Statins and Prostate Cancer: Novel, Encouraging Study

Nick Mulcahy

May 13, 2014

In the past, epidemiologic studies have shown that statin use does not affect prostate cancer incidence, but that it might reduce the risk for clinical progression and disease-related death.

Now, an observational study, published online May 8 in BJU International, adds to the evidence that statins might interfere with prostate cancer recurrence or progression.

In the study of more than 1100 men who underwent radical prostatectomy (RP), researchers retrospectively compared biochemical recurrence in men who started statins after surgery with recurrence in men who were never users.

This is only the second effort to examine the impact of post-RP statin use on biochemical recurrence.

The timing of statin use is very important, said an expert not involved with the study.

"The central clinical question is whether adding statins after diagnosis/treatment might be beneficial for prostate cancer patients, so trying to isolate the relevant timing is useful," said Kathryn Wilson, ScD, from the Department of Epidemiology at the Harvard School of Public Health in Boston, in an email to Medscape Medical News.

The findings run counter to the bulk of other research related to the matter of timing, she explained.

"I think the approach of looking at statin-naïve patients is interesting. Previous studies that have looked at both pre- and postdiagnosis statin use find the benefit to be more associated with prediagnosis use," said Dr. Wilson.

In the observational study, after adjustment for clinical and pathological characteristics, post-RP statin use was associated with a 36% reduced risk for biochemical recurrence (hazard ratio, 0.64; = .004).

In all, only 16% post-RP statin users (65/400) had biochemical recurrence, compared with 45% of nonusers (337/746), report Stephen Freedland, MD, from the division of urology at the Duke University School of Medicine in Durham, North Carolina, and colleagues.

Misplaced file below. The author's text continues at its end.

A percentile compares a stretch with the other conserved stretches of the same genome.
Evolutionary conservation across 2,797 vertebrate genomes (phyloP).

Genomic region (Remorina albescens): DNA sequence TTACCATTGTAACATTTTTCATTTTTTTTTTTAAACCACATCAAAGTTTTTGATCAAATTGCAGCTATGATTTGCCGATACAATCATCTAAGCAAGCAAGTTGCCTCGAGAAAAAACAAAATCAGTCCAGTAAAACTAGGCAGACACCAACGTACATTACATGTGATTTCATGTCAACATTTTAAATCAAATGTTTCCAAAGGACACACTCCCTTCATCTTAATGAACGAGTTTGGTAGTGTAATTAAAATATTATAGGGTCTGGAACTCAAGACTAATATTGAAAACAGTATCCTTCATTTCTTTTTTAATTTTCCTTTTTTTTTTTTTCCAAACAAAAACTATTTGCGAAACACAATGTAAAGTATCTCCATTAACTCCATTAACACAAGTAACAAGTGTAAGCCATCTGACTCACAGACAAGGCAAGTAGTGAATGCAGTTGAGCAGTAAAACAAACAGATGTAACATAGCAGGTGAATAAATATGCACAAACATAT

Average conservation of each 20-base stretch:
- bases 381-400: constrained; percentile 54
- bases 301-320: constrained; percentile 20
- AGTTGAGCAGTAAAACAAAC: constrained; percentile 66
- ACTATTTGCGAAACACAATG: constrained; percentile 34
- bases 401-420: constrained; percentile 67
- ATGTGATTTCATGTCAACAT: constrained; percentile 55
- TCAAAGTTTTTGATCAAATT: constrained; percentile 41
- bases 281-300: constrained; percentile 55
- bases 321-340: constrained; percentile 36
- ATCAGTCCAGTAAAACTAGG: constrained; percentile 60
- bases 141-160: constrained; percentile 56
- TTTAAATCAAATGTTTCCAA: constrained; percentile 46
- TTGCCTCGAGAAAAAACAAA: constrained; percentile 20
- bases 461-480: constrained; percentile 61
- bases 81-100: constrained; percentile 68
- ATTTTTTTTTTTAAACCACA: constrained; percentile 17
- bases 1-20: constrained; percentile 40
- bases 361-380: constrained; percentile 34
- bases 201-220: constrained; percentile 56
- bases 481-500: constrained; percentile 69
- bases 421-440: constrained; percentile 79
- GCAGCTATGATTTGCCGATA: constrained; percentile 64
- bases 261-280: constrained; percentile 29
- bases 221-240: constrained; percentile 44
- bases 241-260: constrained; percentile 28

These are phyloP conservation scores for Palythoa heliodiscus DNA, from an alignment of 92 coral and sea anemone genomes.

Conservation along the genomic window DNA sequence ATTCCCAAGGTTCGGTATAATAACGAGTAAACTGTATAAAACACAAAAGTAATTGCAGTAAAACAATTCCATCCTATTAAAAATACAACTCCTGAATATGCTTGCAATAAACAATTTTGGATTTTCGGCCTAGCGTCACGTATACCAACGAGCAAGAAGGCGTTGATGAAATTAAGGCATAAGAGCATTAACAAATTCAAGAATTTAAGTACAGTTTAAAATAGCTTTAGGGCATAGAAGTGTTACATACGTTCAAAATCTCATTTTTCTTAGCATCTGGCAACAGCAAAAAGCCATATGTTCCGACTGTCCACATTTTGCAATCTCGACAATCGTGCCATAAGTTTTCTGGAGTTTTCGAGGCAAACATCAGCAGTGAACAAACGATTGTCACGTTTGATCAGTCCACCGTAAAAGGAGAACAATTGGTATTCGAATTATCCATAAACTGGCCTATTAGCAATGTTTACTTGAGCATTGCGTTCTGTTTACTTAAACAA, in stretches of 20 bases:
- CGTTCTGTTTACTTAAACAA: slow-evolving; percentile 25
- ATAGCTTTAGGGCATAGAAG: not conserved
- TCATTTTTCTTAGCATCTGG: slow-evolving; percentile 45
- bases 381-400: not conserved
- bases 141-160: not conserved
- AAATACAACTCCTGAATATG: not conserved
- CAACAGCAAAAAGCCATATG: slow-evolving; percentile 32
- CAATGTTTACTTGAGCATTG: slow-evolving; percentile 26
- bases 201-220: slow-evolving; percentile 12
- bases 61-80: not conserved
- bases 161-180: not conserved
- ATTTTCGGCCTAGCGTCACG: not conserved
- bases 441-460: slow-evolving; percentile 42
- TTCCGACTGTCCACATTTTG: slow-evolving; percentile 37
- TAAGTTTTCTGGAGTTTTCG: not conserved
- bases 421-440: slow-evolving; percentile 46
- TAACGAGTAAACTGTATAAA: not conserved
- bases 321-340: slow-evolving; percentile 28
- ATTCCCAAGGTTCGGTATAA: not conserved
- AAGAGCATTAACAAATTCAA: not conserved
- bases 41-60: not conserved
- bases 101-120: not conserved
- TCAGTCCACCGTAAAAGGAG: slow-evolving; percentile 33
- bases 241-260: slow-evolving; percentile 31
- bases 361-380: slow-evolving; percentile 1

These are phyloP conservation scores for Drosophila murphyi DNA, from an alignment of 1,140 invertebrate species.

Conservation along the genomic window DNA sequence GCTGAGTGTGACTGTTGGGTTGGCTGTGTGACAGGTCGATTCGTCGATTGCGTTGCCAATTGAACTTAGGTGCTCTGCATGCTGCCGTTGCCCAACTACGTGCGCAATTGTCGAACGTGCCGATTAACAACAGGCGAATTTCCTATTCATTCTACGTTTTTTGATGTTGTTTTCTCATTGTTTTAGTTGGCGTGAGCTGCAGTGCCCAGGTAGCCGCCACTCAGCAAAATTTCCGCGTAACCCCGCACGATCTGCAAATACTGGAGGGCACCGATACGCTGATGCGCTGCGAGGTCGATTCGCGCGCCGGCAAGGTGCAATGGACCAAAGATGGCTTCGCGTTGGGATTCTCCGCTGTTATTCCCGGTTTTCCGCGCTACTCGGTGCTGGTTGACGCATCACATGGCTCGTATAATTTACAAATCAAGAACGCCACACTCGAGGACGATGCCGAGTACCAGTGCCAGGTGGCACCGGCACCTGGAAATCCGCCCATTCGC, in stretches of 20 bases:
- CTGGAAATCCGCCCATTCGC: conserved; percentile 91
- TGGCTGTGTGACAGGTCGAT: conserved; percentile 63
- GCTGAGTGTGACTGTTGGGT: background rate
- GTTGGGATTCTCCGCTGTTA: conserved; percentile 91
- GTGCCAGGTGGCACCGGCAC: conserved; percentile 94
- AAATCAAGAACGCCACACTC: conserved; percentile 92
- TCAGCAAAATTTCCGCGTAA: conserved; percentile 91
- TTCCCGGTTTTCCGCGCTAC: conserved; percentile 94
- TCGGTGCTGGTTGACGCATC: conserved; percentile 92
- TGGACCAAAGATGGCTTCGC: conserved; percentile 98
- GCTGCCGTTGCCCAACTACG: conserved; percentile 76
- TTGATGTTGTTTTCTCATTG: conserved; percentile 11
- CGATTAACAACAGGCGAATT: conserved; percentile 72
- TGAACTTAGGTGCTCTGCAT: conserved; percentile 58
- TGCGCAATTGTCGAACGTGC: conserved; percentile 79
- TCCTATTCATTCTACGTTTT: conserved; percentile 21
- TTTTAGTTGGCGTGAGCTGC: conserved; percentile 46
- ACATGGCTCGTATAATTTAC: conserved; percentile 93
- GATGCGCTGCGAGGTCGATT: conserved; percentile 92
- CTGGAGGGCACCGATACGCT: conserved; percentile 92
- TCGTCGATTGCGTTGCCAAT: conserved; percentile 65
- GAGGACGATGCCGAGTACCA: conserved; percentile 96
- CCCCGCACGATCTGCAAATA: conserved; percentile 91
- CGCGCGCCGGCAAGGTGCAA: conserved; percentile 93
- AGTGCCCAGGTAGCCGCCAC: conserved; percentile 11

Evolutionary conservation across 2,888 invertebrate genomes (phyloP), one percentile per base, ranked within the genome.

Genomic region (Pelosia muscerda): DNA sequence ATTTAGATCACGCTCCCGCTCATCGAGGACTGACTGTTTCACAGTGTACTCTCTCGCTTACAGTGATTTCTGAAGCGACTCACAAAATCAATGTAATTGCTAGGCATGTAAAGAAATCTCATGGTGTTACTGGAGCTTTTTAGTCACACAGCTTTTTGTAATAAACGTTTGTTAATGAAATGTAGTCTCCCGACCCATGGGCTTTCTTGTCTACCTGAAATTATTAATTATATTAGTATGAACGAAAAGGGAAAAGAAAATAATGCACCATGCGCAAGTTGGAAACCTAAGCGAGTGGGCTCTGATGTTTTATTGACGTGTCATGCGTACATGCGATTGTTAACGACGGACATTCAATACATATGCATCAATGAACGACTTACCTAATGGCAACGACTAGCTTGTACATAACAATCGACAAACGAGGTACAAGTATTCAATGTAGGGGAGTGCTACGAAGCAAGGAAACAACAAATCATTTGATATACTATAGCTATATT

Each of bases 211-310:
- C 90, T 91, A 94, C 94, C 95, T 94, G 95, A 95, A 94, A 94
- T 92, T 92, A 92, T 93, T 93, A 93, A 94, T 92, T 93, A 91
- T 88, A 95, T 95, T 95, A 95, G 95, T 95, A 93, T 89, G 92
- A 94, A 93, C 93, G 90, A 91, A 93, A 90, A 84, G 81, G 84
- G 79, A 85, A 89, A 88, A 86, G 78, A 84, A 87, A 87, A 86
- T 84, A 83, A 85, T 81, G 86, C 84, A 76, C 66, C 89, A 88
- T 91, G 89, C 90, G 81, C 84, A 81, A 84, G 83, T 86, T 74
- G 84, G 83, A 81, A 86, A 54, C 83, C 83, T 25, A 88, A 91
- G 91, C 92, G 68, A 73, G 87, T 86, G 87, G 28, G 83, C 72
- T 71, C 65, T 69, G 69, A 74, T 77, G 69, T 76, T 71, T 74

The average follow-up time was 92.7 months for post-RP statin users and 59.9 months for never users. The data on the men were culled from the Shared Equal Access Regional Cancer Hospital (SEARCH) database.

"Randomized controlled trials are warranted to formally test the hypothesis that statins slow prostate cancer progression," the authors conclude.

However, Dr. Wilson, who called the study "solid" with "sound methods and thoughtful analysis," said it has multiple shortcomings.

The "largest" concern was the primary outcome of prostate-specific antigen (PSA) recurrence, which is "a very weak proxy for prostate cancer death," she said.

Only about one-third of men who have a PSA recurrence die from prostate cancer, Dr. Wilson explained. "There are many instances of studies finding associations for fatal prostate cancer but not for PSA recurrence, and vice versa."

Dr. Wilson said she would like to see this study repeated in other populations with metastatic or lethal prostate cancer as the primary outcome.

Despite the adjusted analysis of biochemical recurrence, the disparities between the 2 patient groups are a worry, she said.

"I'm also a bit concerned by the much higher follow-up time and the more favorable disease characteristics (grade, stage, surgical margins) in the statin users. It's possible that the men who got statins were a healthier group — better prostate cancer prognosis and perhaps fewer comorbidities," she said.

Dr. Freedland and colleagues had concerns about another possible hidden health disparity between the study groups. When the men were prescribed statins, it might have inspired them to adopt a "healthier lifestyle," including dietary changes, weight loss, and exercise.

In an email to Medscape Medical News, Dr. Freedland suggested that could be a silver lining in the possible confounding cloud of a healthier lifestyle.

"We may be able to slow prostate cancer recurrence — either with statins or the healthy things one does when they start a statin. If true, it suggests we can modify prostate cancer recurrence — with drugs, lifestyle, or both."

The study was supported by funding from the National Cancer Institute.

BJU Int. Published online May 8, 2014. Abstract

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